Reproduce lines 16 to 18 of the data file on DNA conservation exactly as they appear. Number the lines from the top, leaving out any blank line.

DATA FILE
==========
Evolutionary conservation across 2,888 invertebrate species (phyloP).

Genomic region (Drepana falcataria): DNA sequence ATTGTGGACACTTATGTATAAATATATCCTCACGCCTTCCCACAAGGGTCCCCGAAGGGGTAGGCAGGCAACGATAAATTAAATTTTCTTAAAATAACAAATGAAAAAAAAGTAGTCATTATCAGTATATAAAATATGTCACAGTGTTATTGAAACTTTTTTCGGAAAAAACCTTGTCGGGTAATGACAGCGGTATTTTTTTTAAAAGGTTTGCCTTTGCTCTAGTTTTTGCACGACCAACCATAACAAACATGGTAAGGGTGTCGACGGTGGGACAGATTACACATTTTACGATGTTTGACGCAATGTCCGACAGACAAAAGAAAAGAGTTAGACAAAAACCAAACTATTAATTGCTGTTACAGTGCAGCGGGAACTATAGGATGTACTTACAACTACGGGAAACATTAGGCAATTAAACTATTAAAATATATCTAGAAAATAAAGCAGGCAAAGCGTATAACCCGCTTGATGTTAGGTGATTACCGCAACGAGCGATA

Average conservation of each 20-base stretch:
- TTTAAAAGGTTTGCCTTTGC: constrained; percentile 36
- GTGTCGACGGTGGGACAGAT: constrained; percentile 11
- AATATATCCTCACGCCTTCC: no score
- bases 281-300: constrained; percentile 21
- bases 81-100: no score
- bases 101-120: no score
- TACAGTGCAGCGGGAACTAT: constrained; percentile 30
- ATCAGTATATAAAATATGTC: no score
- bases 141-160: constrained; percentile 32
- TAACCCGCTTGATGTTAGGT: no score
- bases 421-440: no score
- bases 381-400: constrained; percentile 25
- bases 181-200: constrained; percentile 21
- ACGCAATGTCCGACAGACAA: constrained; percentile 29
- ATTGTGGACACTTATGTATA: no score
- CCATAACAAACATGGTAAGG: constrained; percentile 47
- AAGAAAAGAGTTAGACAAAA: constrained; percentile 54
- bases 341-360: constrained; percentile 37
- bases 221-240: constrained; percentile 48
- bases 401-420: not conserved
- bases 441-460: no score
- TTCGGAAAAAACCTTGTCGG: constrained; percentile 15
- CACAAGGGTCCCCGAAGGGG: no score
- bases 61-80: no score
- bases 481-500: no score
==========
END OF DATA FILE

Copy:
- bases 181-200: constrained; percentile 21
- ACGCAATGTCCGACAGACAA: constrained; percentile 29
- ATTGTGGACACTTATGTATA: no score